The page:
I wrote this a long time ago but didn't published it. Not really sure the title fits but what the heck...read it.
Ever since I became a parent, this blog post has been rolling around in my head. The fact is it's very easy for us to take good luck for granted. I am not saying one should "give testimony" for every little thing like waking up in the morning, taking the next breathe etc. But when I think about my kids and how normal they are and how non-trivial my wife's pregnancy was, I realize that I am very lucky. When you have 6 nieces and nephews, you start to think pregnancy isn't a big deal. After all, your sister and sister-in-law have done it 6 times with apparent ease. What could go wrong?
Then your wife gets pregnant, with twins and she starts watching all these weird shows on Discovery Chanel. And the answer to the question "what could go wrong?" becomes "a lot!".
Then you go to bed one night while your wife is only 4 months pregnant only to be woken up at 1:30am with your wife crying out your name. Turns out she's having contractions that won't stop. You call 911 and end up spending the entire day at 2 different hospitals. Doctors are trying to stop the contractions, saying stuff like "We are bringing out the big guns"; "We've done everything we can"; "You might want to take her to Howard County General Hospital because they have better NICU facilities"; "We can only give so much of this medicine"; "We need to give the babies steroids to quicken their growth, just in case they come". Eventually they are able to stop the contractions and you return home. Alas, now your wife is on full bed rest (yes it's exactly what you think it means).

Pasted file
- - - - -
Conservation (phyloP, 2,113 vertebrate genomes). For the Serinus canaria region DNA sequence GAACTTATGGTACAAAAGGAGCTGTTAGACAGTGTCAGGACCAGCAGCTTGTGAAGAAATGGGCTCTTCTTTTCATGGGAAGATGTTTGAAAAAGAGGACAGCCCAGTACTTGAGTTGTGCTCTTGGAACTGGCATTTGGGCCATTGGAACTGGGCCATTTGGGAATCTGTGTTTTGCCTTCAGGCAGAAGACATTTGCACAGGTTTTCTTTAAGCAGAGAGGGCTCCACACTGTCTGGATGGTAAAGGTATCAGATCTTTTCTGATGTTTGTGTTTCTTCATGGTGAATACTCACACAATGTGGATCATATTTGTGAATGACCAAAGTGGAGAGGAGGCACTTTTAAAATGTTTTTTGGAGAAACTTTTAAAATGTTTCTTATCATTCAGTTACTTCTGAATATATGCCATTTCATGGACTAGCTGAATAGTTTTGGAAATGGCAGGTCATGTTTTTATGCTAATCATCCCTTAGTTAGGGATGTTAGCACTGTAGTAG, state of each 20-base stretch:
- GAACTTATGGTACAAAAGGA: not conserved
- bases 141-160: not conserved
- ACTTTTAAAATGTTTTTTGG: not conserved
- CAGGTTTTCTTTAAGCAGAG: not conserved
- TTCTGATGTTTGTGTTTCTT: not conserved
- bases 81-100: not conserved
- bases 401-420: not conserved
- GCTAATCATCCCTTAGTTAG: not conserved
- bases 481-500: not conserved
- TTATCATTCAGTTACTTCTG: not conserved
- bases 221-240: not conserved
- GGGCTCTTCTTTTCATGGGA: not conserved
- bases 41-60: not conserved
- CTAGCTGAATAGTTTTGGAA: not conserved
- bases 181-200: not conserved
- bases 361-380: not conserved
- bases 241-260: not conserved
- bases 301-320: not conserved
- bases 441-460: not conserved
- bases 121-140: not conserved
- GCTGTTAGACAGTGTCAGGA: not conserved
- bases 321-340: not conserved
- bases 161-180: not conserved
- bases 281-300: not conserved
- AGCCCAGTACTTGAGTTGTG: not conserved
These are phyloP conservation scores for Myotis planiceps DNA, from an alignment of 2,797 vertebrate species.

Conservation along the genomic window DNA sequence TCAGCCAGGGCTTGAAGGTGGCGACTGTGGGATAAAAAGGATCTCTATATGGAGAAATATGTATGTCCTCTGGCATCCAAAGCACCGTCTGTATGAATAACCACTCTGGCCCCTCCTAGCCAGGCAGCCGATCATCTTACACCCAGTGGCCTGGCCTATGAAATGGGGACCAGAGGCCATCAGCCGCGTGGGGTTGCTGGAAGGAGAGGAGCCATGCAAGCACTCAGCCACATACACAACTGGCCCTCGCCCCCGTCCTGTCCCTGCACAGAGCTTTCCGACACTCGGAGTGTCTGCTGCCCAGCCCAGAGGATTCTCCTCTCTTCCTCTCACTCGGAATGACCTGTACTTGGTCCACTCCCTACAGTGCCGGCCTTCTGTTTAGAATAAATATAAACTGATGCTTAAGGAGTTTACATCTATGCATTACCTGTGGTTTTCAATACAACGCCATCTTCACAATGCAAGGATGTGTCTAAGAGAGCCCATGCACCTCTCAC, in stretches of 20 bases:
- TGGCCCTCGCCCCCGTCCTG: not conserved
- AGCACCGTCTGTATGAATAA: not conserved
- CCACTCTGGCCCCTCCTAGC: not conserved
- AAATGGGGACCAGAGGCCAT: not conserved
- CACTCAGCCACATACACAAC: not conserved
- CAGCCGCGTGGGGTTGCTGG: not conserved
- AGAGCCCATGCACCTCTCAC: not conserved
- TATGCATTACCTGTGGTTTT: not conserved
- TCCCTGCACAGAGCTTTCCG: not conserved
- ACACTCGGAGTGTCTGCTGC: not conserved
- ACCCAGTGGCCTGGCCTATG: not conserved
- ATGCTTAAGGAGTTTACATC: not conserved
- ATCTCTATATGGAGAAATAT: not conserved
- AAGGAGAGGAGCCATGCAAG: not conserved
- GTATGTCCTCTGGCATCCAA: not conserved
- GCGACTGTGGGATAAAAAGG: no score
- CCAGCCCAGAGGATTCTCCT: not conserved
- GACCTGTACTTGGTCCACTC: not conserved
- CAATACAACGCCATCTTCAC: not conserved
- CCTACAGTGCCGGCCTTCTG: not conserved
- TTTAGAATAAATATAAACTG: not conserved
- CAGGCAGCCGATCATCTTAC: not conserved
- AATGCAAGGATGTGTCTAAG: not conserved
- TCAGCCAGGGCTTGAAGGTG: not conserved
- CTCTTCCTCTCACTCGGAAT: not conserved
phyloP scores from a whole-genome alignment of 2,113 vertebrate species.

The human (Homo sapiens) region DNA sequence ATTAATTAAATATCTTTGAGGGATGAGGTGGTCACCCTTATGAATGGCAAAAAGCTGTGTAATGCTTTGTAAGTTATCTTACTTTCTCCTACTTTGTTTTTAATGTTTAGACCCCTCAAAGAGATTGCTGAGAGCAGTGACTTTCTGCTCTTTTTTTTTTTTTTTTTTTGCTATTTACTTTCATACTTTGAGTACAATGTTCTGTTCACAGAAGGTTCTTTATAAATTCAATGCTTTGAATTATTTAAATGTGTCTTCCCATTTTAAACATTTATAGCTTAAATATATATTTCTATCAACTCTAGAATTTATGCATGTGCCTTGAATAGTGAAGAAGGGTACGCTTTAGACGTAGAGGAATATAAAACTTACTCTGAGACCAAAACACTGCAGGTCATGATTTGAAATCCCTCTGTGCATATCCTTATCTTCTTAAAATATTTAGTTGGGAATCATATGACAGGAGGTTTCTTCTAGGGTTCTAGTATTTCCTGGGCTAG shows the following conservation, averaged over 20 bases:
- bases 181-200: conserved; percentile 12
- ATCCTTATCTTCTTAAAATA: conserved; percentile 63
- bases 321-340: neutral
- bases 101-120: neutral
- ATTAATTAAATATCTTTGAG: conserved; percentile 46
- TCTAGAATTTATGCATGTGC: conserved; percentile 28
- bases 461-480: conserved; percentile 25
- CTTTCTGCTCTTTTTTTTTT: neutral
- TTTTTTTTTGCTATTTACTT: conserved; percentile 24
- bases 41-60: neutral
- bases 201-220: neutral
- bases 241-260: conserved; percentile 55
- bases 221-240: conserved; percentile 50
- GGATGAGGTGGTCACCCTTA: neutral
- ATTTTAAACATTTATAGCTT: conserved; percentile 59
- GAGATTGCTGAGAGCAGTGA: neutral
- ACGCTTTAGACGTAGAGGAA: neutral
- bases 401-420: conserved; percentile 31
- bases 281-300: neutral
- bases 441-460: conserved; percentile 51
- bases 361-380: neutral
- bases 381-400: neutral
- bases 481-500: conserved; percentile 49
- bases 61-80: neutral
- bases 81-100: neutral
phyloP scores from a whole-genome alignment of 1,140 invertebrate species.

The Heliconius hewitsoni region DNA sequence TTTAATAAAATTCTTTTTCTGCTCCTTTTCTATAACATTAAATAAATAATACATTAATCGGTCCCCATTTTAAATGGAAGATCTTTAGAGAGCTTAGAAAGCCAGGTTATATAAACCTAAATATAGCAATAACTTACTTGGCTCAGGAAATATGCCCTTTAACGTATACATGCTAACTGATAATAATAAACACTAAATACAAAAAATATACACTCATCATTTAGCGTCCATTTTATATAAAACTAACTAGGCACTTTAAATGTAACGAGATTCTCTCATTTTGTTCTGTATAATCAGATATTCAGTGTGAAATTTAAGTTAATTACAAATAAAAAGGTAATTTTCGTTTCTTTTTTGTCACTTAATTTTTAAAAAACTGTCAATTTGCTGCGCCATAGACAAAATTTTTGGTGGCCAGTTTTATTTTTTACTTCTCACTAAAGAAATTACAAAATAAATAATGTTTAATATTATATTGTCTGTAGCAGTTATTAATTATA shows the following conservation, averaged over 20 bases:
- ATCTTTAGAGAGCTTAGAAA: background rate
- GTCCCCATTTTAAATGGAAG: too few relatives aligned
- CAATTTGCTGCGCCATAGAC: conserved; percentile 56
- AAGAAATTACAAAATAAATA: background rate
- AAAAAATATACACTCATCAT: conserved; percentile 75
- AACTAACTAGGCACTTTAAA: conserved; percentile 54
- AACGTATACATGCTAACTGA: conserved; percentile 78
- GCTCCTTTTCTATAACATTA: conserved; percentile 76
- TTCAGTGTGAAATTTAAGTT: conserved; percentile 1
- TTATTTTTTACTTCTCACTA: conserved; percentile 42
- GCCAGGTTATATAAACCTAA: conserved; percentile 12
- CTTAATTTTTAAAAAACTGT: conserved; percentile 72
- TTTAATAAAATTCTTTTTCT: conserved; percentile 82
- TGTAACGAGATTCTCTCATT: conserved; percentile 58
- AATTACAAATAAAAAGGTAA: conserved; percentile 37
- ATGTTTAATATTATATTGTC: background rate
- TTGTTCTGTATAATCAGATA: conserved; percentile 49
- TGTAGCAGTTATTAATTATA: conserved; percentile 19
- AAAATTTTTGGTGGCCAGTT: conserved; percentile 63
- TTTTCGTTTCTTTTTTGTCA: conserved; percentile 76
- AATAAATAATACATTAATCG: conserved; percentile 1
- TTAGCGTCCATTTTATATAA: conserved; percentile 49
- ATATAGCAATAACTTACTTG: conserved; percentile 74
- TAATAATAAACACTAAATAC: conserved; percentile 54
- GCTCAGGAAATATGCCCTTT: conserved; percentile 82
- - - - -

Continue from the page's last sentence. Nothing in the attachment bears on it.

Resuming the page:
Forward a few months and the babies finally arrive. You count the itsy bitsy fingers and toes (even though you know the nurses have done it) several times just to make sure. But wait, one of the nurses call you aside and says "Your boy has something that needs to be surgically corrected". But everything else is A-ok. Both babies are doing fine. In fact, so fine, the nurse says, they don't need the NICU. Even though they are twins and a bit early. Great news!
The next few weeks are spent battling sleep deprivation. Soon you find you your little boy has a severe milk allergy. So now we've gotta get special (i.e. very expensive) formula, feed the babies at a particular angle and sit them up for 1 hour after feeding. Just great!
And then you get the very worst call in the world. My office phone rings, I pick up and my wife is on the other side. I hear 5 words that almost changed my life: "Tundey, Toni is not breathing"